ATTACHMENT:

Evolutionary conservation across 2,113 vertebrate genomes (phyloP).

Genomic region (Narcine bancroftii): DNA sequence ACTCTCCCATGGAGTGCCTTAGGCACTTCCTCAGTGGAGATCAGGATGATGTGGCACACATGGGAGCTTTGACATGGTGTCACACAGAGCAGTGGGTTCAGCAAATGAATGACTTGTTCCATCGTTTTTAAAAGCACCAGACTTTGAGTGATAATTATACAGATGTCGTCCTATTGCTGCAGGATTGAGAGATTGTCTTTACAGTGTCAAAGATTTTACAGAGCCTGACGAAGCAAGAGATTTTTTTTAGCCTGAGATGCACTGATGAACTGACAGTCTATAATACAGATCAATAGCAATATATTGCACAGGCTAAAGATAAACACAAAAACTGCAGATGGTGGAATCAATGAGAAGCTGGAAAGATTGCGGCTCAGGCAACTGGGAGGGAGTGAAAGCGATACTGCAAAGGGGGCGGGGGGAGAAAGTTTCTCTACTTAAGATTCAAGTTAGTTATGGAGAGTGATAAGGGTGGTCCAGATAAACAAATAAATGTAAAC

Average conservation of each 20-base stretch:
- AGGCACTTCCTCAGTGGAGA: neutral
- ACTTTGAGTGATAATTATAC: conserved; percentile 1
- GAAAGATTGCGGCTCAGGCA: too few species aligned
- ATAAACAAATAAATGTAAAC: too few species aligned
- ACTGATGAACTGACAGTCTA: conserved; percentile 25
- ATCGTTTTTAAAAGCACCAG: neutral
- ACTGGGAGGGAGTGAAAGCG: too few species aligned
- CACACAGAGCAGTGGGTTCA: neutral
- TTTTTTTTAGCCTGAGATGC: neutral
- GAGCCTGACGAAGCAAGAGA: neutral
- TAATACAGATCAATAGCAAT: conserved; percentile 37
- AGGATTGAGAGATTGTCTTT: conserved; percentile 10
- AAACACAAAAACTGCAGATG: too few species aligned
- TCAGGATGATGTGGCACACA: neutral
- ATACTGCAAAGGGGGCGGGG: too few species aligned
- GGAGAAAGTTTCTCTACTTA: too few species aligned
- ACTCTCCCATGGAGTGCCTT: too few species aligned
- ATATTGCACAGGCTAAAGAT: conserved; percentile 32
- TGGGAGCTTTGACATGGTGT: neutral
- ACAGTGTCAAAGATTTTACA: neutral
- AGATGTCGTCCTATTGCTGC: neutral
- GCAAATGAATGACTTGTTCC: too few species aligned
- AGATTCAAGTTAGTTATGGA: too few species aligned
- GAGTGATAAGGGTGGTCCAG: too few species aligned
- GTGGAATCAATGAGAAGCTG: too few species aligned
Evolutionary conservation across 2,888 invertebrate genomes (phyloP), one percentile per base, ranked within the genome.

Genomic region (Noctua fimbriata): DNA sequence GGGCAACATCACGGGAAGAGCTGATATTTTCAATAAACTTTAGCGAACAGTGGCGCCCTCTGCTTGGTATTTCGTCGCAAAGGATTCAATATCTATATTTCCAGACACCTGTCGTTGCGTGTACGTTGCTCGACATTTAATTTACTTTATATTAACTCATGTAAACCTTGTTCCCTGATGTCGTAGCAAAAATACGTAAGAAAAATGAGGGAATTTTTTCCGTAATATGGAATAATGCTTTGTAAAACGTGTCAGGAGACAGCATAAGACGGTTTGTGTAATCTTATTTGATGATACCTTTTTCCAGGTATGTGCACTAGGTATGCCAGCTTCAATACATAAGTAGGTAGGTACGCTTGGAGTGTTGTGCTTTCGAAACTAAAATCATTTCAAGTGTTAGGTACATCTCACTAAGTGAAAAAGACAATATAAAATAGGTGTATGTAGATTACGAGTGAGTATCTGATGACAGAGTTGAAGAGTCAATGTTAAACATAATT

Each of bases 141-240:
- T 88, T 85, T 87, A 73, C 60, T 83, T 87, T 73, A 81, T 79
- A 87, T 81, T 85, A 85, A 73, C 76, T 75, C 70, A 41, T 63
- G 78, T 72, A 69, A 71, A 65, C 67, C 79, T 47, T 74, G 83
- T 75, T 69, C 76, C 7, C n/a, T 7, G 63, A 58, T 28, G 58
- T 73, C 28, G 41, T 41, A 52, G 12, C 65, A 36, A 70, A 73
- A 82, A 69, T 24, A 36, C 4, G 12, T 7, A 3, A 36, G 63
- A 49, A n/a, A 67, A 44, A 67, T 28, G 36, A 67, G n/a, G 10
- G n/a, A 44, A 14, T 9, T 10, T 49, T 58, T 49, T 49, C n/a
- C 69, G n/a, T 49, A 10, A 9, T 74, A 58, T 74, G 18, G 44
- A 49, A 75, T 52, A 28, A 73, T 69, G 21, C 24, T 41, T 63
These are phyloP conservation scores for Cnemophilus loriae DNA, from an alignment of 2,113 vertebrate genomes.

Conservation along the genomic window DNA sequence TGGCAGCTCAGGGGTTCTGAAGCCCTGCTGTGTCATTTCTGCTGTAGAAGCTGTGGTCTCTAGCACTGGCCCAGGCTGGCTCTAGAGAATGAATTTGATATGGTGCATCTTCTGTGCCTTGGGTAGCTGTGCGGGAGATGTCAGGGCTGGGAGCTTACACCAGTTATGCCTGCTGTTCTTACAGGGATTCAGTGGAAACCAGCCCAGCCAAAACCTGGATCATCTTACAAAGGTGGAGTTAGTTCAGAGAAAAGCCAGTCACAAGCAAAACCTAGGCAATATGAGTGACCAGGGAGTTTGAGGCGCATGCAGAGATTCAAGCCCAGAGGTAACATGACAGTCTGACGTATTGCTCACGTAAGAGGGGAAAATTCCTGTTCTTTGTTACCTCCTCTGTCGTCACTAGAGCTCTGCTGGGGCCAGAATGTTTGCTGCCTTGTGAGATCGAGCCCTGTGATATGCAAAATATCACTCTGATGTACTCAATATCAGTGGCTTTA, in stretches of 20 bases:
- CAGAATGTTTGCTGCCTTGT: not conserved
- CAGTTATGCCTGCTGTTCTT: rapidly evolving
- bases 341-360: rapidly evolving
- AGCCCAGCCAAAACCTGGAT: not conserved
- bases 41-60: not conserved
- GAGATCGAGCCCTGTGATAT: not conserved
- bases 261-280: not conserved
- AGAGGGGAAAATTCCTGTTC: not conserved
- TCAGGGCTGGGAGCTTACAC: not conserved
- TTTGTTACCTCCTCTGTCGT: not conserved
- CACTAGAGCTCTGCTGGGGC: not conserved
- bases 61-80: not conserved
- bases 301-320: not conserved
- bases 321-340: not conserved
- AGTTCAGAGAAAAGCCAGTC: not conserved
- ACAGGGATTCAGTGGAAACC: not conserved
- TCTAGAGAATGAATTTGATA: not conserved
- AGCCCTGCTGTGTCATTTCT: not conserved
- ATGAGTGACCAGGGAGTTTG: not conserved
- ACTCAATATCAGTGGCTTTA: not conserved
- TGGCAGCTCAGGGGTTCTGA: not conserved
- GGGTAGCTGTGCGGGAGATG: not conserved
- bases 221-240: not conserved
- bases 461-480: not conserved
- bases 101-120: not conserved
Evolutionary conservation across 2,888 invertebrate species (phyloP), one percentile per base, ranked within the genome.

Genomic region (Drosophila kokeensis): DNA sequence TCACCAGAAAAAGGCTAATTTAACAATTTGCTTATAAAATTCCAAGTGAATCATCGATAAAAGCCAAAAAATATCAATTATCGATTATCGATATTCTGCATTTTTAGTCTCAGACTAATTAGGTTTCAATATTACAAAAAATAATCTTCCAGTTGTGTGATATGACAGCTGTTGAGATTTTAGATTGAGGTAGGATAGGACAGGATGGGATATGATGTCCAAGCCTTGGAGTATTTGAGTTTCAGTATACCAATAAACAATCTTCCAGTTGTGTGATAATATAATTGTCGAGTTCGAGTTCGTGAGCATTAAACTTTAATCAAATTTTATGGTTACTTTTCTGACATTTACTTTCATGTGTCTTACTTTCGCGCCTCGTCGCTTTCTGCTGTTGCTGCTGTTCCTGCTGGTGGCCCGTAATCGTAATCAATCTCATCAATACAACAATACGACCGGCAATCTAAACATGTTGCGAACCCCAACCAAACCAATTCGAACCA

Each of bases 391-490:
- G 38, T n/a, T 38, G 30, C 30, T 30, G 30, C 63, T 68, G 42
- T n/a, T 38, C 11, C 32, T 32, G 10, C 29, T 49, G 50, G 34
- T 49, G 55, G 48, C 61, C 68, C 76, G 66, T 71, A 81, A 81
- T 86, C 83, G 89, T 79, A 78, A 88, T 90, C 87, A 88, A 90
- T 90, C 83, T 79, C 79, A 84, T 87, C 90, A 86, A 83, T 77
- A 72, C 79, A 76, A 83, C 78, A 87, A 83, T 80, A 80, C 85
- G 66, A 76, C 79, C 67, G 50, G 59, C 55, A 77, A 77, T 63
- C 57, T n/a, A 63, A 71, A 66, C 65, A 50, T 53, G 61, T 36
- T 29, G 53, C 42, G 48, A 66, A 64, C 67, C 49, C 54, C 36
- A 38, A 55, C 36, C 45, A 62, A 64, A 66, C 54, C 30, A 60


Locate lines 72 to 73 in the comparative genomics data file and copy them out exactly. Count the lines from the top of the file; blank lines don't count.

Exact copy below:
- G 38, T n/a, T 38, G 30, C 30, T 30, G 30, C 63, T 68, G 42
- T n/a, T 38, C 11, C 32, T 32, G 10, C 29, T 49, G 50, G 34